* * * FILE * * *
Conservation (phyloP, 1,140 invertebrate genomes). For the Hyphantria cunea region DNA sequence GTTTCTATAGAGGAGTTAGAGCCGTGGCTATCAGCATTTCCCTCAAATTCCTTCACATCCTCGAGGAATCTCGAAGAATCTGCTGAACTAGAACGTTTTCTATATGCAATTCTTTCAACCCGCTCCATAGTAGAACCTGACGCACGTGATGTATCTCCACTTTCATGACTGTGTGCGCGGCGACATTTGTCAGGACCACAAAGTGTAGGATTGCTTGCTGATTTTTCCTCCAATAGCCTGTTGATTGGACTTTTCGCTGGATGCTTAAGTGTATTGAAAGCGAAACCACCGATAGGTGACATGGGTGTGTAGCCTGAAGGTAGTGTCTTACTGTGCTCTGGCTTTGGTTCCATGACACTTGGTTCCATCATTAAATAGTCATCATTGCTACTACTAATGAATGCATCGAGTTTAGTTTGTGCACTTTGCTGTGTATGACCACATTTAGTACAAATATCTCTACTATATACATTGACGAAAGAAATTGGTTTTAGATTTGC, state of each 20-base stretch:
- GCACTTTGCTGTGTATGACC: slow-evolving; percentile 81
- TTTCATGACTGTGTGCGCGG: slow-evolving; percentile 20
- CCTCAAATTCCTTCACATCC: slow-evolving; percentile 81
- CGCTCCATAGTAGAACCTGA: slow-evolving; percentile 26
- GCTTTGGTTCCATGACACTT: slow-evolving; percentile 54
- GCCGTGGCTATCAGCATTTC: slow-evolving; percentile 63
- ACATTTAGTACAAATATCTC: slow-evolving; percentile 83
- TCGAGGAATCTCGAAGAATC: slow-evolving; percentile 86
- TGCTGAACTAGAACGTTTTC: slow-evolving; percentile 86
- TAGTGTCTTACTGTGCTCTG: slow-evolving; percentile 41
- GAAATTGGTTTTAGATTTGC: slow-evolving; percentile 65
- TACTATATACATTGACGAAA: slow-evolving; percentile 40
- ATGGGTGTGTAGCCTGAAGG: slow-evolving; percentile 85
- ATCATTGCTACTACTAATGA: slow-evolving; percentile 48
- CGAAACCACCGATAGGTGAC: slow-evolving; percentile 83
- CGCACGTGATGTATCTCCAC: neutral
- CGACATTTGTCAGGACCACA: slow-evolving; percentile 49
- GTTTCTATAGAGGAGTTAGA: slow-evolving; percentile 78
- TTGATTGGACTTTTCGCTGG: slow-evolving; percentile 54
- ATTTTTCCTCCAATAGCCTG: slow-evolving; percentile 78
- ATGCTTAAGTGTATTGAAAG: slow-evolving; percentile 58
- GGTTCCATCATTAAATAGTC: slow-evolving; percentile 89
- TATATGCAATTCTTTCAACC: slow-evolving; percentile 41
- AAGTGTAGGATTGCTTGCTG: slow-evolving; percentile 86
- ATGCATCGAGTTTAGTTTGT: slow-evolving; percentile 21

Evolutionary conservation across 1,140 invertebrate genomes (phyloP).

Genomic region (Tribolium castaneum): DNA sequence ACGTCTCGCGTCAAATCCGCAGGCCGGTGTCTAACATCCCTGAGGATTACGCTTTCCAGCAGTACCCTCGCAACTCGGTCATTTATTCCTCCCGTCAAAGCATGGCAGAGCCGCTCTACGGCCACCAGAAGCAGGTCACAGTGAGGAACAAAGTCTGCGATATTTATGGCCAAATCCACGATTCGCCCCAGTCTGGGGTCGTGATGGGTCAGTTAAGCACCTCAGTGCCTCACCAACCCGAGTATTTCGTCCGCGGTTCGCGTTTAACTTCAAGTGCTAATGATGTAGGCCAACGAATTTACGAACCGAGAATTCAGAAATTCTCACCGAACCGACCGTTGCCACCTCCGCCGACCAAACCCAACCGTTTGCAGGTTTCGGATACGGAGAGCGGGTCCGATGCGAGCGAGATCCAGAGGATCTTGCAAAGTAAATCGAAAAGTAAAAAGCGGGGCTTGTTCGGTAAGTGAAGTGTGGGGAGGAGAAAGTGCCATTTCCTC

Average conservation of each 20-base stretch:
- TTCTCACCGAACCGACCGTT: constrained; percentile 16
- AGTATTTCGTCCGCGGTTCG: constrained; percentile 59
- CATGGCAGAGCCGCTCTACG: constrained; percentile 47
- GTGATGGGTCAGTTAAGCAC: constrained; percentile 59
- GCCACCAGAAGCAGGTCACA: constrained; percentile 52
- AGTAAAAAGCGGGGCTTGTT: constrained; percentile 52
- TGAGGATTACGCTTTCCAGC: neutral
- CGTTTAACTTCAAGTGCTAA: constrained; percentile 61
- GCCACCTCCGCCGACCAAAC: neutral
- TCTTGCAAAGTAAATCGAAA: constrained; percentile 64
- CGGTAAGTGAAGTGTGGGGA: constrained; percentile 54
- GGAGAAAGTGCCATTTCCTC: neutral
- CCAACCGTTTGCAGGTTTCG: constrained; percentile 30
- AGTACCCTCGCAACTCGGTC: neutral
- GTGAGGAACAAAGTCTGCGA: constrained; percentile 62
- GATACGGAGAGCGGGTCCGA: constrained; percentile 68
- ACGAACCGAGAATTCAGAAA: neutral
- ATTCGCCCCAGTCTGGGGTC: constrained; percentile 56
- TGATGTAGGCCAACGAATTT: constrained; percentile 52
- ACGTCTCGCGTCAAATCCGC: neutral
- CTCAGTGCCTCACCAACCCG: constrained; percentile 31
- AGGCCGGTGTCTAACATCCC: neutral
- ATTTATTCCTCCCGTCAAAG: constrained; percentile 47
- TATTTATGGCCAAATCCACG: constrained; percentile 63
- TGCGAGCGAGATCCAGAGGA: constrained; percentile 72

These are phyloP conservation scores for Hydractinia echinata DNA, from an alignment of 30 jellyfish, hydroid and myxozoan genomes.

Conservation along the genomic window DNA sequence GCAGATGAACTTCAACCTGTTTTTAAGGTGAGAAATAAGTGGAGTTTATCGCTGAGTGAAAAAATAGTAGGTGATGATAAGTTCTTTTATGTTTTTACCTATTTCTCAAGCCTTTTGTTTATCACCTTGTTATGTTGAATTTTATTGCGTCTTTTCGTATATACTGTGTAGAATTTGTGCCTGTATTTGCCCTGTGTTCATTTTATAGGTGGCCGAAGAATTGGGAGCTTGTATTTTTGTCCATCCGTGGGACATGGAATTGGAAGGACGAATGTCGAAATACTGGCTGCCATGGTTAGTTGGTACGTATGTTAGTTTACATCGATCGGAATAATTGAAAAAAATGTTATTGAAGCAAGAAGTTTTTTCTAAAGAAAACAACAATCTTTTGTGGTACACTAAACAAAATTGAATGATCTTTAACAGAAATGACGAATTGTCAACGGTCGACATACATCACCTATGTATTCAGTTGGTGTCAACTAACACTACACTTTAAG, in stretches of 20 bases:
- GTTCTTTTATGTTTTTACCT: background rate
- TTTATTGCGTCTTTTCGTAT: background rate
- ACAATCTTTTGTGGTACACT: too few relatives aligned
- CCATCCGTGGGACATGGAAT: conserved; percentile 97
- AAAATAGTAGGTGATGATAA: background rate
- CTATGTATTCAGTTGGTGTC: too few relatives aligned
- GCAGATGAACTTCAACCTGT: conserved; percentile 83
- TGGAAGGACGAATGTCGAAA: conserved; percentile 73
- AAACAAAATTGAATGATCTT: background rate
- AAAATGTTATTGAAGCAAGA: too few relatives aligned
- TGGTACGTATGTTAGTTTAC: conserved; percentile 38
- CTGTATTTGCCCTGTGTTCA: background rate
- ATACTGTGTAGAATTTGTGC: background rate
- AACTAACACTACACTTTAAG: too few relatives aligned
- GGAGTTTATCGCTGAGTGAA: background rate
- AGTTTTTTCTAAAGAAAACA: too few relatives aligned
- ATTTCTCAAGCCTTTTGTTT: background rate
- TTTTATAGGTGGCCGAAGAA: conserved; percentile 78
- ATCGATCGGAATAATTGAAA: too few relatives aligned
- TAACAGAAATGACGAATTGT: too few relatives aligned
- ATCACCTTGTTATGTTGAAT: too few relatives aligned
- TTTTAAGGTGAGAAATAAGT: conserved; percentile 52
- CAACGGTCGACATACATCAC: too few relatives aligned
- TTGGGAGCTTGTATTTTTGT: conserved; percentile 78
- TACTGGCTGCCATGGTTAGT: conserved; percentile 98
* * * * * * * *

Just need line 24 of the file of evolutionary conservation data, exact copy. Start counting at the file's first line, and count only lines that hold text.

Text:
- TATATGCAATTCTTTCAACC: slow-evolving; percentile 41